Now let’s look at the premise of my posts on God/Religion that provoked the emotional reactions:
The most harmful beliefs people frequently develop in this category are:
The thesis of that post was pretty simple: If you succumbed to mind viruses and accepted the beliefs above, you’re probably practicing self-sabotage behavior that isn’t in your highest good. I detailed how organized religions operate as cults and as such, are harmful to people’s free-thinking abilities.
Let’s unpack some of the arguments people made against my thesis:
Not one of the people responding spoke about or debated the validity of the harmful beliefs I presented. The responses came down to:
Obviously, some of this behavior is just social signaling. The people responding aren’t really interested in speaking to me. They want their friends and family who read their replies to think that they’re virtuous, godly people.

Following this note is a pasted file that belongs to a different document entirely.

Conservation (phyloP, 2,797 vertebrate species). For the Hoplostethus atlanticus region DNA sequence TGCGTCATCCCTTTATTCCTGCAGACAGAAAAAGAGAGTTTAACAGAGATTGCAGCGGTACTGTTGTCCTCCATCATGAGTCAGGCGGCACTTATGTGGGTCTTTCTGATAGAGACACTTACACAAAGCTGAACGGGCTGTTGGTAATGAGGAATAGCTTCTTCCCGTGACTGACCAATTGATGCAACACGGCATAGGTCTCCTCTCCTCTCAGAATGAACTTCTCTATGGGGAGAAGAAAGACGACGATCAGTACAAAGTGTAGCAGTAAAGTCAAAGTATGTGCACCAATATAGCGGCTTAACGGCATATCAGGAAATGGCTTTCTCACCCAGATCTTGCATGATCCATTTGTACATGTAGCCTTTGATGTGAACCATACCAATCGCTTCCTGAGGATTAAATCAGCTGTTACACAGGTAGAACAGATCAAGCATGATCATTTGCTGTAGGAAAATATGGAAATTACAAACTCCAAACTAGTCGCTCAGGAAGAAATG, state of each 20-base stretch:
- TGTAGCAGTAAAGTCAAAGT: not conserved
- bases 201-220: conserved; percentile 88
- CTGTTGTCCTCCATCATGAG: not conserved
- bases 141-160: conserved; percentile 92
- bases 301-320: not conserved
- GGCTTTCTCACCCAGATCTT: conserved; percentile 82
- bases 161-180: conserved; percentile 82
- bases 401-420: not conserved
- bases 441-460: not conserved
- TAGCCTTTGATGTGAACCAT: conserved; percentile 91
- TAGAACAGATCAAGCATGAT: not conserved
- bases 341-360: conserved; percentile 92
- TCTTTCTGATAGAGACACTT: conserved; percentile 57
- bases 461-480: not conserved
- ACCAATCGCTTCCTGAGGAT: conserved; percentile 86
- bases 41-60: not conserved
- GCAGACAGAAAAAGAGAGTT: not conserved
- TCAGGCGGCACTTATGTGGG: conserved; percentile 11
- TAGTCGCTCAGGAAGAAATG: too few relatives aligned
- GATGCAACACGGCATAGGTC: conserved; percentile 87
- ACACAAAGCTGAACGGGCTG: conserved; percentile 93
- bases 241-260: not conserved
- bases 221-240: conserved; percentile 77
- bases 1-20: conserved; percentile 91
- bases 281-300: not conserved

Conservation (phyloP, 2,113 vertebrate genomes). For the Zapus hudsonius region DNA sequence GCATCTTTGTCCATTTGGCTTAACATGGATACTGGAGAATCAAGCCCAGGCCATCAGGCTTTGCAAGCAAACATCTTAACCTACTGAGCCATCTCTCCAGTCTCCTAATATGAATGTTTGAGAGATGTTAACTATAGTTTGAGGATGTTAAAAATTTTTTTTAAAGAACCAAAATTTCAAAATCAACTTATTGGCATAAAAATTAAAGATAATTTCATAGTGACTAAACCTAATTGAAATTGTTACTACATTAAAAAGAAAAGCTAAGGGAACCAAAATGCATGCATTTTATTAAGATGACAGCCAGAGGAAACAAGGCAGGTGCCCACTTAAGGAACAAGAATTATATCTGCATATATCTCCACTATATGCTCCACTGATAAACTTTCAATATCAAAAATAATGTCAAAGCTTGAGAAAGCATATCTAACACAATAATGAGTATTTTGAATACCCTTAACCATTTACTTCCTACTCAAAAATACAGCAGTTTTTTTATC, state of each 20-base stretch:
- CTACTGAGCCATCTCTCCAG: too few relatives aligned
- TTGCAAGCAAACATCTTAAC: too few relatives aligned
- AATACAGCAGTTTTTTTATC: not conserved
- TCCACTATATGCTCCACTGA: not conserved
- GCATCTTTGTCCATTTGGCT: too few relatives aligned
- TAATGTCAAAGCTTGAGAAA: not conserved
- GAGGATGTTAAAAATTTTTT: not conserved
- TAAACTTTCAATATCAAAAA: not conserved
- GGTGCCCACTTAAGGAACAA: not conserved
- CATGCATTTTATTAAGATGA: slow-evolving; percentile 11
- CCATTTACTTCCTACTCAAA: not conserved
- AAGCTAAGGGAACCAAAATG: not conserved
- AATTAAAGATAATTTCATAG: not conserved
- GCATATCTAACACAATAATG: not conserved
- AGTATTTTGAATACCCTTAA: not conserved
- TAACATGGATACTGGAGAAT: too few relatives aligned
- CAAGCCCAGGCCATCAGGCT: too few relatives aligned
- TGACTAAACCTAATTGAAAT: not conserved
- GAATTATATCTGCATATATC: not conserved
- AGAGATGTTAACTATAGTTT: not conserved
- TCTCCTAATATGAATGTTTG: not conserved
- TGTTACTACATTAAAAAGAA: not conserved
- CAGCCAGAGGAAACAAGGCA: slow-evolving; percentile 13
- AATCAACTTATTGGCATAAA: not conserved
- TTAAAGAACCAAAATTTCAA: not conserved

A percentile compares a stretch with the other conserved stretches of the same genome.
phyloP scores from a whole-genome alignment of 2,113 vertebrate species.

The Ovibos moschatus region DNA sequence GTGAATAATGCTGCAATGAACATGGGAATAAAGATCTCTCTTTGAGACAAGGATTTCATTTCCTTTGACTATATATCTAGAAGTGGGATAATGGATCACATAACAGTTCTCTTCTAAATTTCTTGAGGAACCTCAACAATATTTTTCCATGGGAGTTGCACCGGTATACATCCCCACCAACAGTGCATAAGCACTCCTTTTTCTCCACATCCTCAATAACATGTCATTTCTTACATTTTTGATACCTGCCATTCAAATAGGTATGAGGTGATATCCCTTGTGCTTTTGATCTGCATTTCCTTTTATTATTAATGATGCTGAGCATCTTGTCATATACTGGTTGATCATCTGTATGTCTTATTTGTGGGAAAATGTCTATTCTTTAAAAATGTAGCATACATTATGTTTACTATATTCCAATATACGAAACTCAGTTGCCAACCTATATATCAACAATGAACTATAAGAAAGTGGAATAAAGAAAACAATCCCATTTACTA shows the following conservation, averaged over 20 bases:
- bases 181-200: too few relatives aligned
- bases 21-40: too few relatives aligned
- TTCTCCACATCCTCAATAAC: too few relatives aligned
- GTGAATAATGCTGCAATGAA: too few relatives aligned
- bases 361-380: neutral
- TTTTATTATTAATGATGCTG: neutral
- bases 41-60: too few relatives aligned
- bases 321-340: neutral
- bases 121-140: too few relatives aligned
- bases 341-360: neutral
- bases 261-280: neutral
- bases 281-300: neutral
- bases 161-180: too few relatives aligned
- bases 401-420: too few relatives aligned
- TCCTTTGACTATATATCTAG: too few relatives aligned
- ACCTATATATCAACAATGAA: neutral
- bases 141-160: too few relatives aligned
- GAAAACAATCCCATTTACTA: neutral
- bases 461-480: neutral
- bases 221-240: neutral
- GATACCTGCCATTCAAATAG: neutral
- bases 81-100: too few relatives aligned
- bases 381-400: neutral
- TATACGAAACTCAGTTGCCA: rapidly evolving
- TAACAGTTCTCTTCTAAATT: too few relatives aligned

In other cases, it is fear caused by the religion they follow. They perceive their god as a cosmic Santa, making a list to know who’s naughty and nice. They want to make sure the big guy has them on the “nice list,” so they can get into heaven, salvation, etc.
But most of the time, the underlying memes they are infected with are creating a involuntary, visceral reaction such as:
Trying to know who you are and being comfortable in your own skin is a very frightening prospect. (This took me more than 40 years.) It’s almost impossible to do this successfully by assigning labels to define yourself. I really do understand that and hope to help people navigate the process.
How do you do that? How do you know and like who you are, and have the self-awareness required to become a critical thinker – especially when faced with situations that challenge your core beliefs? I believe the following actions are required:
Next post, we’ll get back to the series, and explore core beliefs about health and wellness. Until then, would love to see your thoughts below.